Anxiety and Depression in Pregnant Women in Bangladesh Linked to Low Birth Weights


Anxiety and depression can take quite a toll on a person, both emotionally and physically. Unfortunately, new research suggests that for pregnant women, these mental health issues may result in babies that are quite small and more vulnerable to death during infancy.

The study, published by BMC Public Health, focused on women in Bangladesh. Unlike other studies of its nature, this one is unique in that the subjects are not part of the Western world.

While adverse circumstances such as poor nutrition and poverty can affect a child’s health and ability to survive, this study shows that mental health problems play an even bigger role in children’s health and infant mortality rates.

Researchers studied over 700 women in two rural areas near Bangladesh. All the women were in their third trimester. They were assessed for antepartum depression and anxiety. They were followed for up to 8 months after giving birth.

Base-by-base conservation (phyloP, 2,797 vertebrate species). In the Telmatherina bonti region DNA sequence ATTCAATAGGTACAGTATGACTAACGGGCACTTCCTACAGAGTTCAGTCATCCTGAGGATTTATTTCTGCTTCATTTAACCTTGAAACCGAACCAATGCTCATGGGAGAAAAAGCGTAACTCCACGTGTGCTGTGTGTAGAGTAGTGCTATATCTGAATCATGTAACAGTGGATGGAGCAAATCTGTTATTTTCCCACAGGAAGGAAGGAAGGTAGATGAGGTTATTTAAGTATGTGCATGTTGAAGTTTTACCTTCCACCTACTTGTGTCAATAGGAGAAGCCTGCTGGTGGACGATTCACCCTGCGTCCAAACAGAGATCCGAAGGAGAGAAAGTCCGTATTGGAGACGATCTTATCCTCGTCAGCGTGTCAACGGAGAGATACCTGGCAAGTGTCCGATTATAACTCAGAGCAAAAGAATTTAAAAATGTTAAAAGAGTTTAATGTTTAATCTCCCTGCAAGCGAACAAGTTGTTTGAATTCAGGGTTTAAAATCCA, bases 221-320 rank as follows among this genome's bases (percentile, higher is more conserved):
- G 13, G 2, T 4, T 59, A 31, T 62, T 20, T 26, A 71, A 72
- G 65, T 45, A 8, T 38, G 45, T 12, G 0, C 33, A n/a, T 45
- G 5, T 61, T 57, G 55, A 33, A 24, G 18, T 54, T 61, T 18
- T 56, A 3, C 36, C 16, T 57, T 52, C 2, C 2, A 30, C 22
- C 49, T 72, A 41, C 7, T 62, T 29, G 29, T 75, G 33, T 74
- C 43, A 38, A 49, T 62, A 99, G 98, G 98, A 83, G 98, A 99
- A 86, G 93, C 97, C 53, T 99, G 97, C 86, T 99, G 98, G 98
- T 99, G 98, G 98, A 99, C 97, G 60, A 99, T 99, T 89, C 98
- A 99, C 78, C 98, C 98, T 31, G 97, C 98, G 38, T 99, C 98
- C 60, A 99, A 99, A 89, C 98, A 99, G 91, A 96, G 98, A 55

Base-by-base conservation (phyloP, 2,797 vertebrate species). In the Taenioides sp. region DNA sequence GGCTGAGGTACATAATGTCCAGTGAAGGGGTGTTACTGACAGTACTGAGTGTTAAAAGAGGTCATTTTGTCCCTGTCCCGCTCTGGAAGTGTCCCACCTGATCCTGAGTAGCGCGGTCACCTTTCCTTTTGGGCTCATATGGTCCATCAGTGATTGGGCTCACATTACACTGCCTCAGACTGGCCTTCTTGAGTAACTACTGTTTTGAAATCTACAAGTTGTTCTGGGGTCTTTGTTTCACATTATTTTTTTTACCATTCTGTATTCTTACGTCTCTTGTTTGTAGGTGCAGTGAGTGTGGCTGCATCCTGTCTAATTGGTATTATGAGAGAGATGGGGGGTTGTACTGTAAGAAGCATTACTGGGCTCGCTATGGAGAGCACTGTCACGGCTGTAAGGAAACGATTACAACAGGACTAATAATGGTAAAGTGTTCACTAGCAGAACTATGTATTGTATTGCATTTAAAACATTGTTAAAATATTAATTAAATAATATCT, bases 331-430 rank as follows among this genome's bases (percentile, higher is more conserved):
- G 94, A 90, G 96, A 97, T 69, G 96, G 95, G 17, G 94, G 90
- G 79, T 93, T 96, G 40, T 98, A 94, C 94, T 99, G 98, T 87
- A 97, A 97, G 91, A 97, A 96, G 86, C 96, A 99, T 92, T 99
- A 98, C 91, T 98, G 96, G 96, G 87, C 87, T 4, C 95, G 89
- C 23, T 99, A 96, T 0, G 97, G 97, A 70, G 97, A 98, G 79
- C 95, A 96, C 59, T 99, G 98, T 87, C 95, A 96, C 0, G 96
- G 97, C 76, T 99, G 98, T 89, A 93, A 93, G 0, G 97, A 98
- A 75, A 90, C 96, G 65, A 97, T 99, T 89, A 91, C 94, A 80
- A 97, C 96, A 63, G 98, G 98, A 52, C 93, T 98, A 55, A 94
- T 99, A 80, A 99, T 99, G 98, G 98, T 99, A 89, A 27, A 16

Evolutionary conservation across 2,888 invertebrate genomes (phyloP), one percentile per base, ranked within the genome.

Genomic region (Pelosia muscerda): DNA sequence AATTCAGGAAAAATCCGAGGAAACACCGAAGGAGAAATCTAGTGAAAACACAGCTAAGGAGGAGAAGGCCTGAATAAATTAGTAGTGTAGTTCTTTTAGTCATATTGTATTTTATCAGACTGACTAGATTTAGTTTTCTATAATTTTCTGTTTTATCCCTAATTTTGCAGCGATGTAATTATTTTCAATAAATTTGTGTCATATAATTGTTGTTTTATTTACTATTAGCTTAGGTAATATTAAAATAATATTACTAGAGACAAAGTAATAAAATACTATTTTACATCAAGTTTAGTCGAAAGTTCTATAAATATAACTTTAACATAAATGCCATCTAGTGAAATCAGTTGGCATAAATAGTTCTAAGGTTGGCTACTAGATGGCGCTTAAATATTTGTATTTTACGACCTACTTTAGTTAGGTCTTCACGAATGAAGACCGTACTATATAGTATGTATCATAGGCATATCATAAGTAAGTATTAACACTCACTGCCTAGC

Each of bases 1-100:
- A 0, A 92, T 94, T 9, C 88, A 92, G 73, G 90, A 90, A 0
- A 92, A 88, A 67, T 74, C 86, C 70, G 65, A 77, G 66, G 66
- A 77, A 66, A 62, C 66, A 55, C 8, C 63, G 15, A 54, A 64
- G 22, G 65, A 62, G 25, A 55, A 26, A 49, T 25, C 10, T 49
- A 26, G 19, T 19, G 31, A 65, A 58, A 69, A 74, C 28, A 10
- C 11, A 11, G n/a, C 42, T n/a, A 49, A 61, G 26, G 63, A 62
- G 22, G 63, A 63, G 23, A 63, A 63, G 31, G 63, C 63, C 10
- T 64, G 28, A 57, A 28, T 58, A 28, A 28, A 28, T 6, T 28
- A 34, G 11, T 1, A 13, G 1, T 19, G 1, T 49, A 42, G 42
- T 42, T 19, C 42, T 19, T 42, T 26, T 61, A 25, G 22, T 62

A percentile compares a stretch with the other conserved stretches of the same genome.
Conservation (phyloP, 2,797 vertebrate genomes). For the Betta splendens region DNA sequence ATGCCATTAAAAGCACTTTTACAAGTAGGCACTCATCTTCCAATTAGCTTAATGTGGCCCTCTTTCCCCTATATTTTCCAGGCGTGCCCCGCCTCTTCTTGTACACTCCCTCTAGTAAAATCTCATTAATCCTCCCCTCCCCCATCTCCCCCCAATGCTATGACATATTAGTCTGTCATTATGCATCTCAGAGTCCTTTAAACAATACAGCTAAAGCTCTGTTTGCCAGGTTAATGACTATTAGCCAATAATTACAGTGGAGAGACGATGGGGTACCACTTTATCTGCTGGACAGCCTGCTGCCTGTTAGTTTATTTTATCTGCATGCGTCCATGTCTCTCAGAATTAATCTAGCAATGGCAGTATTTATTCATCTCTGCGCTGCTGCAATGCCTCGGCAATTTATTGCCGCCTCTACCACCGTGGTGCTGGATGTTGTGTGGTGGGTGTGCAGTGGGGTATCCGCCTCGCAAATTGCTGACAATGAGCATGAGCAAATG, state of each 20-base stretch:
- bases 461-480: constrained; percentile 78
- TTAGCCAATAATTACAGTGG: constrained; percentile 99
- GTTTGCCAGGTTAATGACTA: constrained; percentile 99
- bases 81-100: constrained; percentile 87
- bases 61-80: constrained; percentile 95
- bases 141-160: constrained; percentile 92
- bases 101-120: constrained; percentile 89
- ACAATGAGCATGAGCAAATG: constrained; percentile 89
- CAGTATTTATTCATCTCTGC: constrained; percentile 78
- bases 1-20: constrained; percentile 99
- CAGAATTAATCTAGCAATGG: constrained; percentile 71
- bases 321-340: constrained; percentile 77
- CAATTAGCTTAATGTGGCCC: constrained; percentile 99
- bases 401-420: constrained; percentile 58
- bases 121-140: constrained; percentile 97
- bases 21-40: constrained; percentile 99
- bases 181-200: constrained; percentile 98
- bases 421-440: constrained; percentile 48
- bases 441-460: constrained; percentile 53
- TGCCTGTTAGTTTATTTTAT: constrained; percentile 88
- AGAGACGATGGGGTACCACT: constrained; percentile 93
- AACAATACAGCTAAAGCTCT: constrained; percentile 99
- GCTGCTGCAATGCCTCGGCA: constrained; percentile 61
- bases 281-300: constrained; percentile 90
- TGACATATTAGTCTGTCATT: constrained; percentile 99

The babies born to the women who were diagnosed with anxiety or depression (18% of the subjects) were much more likely to be quite small at birth than those babies born to the other women. There is a strong connection between death in infancy and low birth weight, making the findings of this study very concerning. Providing mental health services in these countries may help decrease the child mortality rate.

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